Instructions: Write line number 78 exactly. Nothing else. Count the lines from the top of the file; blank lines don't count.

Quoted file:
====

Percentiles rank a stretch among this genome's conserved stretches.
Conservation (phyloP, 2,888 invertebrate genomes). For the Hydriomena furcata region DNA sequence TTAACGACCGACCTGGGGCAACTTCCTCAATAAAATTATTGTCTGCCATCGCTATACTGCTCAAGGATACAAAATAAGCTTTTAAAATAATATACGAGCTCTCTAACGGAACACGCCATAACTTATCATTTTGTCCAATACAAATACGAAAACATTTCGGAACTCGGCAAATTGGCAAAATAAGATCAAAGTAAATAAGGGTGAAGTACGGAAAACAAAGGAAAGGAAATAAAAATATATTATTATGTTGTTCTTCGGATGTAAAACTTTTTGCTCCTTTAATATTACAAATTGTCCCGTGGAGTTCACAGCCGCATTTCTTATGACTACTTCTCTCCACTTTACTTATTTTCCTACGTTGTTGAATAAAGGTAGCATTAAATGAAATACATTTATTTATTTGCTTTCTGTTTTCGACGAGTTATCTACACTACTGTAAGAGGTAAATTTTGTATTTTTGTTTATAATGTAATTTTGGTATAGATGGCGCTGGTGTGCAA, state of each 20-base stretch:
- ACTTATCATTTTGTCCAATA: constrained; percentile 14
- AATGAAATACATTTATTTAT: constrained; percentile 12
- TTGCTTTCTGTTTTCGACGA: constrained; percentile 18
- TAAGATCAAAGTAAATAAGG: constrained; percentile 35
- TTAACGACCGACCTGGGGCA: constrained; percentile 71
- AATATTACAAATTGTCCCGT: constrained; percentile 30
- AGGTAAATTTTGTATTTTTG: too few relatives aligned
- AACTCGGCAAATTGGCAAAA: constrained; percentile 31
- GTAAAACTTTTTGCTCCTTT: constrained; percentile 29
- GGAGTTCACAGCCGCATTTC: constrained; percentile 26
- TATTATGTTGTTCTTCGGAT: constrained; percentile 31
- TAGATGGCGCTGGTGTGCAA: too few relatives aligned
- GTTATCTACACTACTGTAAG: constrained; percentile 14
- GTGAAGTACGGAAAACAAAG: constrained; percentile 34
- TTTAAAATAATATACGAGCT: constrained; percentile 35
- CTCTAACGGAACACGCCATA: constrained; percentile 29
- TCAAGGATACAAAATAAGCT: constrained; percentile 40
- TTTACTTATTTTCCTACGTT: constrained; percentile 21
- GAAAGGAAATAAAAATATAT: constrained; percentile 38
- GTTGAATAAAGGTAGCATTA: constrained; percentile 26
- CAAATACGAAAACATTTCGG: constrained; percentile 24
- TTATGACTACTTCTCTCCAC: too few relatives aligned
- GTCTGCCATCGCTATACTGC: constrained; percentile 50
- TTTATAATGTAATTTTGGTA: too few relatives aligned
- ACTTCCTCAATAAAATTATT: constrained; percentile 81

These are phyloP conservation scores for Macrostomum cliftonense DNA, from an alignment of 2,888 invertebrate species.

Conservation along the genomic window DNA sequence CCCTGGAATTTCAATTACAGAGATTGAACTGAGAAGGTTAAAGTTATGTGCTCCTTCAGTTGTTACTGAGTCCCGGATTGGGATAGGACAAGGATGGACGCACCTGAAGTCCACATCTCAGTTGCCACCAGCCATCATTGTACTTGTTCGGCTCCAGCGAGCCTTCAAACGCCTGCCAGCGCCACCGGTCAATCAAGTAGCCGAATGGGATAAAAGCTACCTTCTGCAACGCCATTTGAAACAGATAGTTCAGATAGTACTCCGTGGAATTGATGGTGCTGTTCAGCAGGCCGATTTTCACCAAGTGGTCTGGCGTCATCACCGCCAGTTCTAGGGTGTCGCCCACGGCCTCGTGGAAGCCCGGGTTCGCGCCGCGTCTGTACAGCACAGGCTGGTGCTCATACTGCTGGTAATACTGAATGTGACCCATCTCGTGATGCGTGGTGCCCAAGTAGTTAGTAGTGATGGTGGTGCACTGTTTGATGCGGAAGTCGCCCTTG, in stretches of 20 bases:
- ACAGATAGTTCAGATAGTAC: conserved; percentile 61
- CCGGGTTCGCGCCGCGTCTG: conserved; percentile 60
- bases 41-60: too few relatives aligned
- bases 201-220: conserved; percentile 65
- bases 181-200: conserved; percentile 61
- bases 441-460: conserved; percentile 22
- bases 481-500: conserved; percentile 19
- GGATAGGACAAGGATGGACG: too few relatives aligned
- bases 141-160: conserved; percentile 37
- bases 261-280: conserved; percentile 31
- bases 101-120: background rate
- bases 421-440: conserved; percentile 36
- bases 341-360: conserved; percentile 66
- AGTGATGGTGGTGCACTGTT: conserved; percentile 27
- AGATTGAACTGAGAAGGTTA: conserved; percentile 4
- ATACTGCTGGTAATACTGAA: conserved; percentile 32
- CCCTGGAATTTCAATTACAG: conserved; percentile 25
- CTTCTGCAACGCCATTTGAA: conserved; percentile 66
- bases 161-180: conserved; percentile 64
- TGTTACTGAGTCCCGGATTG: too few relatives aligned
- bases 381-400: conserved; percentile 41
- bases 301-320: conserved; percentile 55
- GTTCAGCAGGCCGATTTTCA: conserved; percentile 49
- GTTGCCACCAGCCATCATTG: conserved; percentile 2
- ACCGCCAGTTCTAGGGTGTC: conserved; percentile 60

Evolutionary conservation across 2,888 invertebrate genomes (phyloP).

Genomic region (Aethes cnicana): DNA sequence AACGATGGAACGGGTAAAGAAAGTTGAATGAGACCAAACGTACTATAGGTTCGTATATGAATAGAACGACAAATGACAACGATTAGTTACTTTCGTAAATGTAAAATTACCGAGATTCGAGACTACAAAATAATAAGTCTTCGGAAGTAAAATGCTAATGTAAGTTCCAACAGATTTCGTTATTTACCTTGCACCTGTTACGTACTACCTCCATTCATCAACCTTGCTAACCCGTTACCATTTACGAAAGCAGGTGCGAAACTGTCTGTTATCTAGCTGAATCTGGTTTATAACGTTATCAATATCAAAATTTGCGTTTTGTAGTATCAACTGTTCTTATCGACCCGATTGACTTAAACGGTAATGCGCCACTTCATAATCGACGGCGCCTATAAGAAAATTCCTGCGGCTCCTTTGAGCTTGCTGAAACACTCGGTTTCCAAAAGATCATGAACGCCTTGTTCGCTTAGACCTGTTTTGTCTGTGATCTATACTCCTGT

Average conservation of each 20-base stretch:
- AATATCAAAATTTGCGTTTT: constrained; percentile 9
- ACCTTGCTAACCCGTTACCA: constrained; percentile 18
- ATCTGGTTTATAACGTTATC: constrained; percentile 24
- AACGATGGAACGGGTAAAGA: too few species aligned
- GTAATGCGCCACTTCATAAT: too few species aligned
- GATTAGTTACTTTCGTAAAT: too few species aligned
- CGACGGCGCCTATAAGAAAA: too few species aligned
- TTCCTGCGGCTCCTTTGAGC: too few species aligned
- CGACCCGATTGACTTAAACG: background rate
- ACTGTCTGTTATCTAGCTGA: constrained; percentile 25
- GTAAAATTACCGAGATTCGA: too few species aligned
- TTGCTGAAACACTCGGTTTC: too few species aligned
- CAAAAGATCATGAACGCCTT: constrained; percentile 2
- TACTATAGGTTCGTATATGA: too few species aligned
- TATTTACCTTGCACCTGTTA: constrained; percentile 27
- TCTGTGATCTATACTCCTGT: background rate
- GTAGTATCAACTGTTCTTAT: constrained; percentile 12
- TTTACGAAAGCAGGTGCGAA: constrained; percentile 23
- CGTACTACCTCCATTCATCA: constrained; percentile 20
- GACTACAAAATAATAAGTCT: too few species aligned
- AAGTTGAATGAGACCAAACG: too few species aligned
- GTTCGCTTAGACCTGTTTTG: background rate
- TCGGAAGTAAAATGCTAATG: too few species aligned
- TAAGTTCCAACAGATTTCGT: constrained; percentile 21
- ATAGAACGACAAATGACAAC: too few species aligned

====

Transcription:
- AAGTTGAATGAGACCAAACG: too few species aligned